« Shift Happens Redux | Main | A Labor Day Manifesto for a New World »

TrackBack

TrackBack URL for this entry:
http://www.typepad.com/services/trackback/6a00d83451954769e20115716045ee970c

Listed below are links to weblogs that reference Defining the Big Shift:

» How the Web OS has begun to reshape IT and business from Enterprise Web 2.0
These days in the halls of IT departments around the world there is a growing realization that the next wave of outsourcing, things like cloud computing and crowdsourcing, are going to require responses that will forever change the trajectory of their ... [Read More]

Comments

Ajcarpy2005

@Edward Vielmetti

I see your points. I would say that there are situations where there is a definite flow of information. I'm thinking of daily science innovation and current events/news which some organizations are wanting to keep a close eye on and curate into their resource library.

bpaproski

Virtuous cycle...hardly. Material resources need to be obtained to sustain life and competition only exarcerbates this need. Sure we share but its evident that children get fed first.

Major Fun

May your predictions prove more accurate than you hoped.

Lovely to read such unguarded optimism, especially given the current state of things.

Edward Vielmetti

The stock/flow distinction is an arbitrary one, if you look at systems that generate a change log (e.g. wiki "recent changes", most revision control systems log of "diffs", etc).

If you believe that you have a stock of valuable stuff that's well organized and reasonably comprehensive, then the important thing about it is not the production of new knowledge but the continued evolutionary growth of what's there. and thus you look at the first derivative (flow) of the system to see how things are doing.

there's another measure that you have to take as well, the second derivative (rate of change of flow). you have a system, are changes to it accelerating, slowing down, or at a steady pace? is it static, has everything stopped? do changes happen continuously, at scheduled intervals, or in odd bursts? even a third derivative (jitter) could be useful in finding spikes indicative of unusualness.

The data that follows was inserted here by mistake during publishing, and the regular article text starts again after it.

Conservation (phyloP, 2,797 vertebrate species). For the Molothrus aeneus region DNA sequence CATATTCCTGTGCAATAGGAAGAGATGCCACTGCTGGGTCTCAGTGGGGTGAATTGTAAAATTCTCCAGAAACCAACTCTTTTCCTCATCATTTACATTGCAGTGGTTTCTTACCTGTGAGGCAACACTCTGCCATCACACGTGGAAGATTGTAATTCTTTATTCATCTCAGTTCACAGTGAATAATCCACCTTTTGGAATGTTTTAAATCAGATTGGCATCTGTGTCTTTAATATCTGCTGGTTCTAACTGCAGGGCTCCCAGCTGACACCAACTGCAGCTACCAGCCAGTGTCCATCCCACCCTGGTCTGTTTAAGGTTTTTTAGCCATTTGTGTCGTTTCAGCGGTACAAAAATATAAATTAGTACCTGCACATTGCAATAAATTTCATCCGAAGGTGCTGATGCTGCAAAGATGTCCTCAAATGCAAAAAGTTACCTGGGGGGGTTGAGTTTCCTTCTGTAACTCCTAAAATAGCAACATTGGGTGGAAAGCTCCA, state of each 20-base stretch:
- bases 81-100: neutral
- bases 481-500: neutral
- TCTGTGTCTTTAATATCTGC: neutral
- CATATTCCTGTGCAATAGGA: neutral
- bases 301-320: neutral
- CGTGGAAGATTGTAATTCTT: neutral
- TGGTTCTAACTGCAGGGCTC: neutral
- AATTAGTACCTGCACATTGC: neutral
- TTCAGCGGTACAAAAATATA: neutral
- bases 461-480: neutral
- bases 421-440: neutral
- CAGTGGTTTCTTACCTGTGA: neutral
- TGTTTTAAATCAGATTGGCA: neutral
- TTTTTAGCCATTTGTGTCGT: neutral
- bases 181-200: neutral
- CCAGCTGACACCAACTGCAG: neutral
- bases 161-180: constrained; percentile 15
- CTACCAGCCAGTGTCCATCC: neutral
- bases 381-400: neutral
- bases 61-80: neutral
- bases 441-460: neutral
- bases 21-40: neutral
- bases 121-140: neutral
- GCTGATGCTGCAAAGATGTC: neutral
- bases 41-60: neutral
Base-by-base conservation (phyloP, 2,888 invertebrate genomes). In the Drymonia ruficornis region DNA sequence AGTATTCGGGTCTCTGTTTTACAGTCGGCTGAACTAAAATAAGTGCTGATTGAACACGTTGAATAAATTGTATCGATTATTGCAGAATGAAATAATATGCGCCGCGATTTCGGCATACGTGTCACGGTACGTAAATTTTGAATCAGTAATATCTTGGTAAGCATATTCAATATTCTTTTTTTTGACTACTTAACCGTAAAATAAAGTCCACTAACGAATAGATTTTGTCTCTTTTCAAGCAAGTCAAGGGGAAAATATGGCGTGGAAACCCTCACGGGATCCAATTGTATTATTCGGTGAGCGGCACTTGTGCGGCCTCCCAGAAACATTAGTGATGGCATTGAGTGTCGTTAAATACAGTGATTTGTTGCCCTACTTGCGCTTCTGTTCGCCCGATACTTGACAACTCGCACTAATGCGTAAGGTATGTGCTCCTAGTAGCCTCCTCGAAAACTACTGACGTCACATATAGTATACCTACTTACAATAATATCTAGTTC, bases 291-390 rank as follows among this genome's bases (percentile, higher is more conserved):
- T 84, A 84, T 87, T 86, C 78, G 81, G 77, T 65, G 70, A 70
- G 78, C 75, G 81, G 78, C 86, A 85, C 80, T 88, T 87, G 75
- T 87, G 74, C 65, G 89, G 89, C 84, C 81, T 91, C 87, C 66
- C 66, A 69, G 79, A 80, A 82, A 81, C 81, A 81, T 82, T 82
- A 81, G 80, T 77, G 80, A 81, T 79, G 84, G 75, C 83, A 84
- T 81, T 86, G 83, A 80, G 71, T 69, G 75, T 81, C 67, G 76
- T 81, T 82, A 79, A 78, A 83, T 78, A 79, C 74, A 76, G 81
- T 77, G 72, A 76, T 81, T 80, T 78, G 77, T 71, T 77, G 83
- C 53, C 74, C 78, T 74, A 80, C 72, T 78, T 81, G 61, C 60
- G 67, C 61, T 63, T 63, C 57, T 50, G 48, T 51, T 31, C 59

a system has some inherent capacity for dealing with change before it rattles apart from too frequent change, or dies from being too static.

tcruise

There seems to be some conflict here with your language. We can't stand people who use the term "extract value" because this is the mindset of Wall Street and was the mindset of Enron (the Enron people would always say "extract value". Literally, they mean suck all of the wealth out of CUSTOMERS and the Market using your resources to your advantage. Thisis worse than zero sum. It's "I'll suck all the wealth from you for myself, even if that means the rest of the country suffers. And I will get richer and more powerful from this."

So I suggest modifying your Big Shift to the include the following:
1. Delivering value to your customers by using your knowledge to obtain a competitive advantage.

2. Helping customers to prosper (and society) by delivering value to them so you can prosper, thereby creating a virtuous cycle.

Please eliminate "extract value" from the business school language. It shows that you haven't worked with customers at delivering value.

Nuff said.

David Phipps

Great article underscoring many emerging trends in academia as well as business. I am confident the same is true for not for profits but don't have any evidence. Our worlds of technology commercialization and knowledge mobilization are moving from push to pull and focusing on trust based relationships.

ray

a nice read. probably the most lucid account of about the future of business that i've read. thank you

roy wiliams

Great article.

You might add Knorr-Cetina's 'micro-global structures (http://ejournals.ebsco.com/Article.asp?ContributionID=7788525) which argues for a fundamental shift from Weberian organisational structures to 'networked' structures, and cites global finance and global terrorism as two key case studies.

TropicalGringo

Lot's of interest in this research (shift index) in Latin America. Here's an article I wrote on the topic in one of Colombia's most important magazine portals (Dinero.com) http://ow.ly/janQ

Tom Foremski

This is hardly succinct :)

This is the crux:

"If the logic of the Big Shift holds true, we are moving from a relatively stable business environment to one characterized by rapid rates of change with ever more disruptions generating increasing uncertainty and unpredictability. The economic imperatives and the management practices and institutional arrangements required to address those imperatives will lead to more instability rather than less."

Things will continue to be unstable despite the tools, imho.

Dimitri Limberopulos

Excellent article! I've been scanning the web (blogs, news, etc) and this is the first time that I see a clear article about what's happening in our world.

Congratulations John.

The comments to this entry are closed.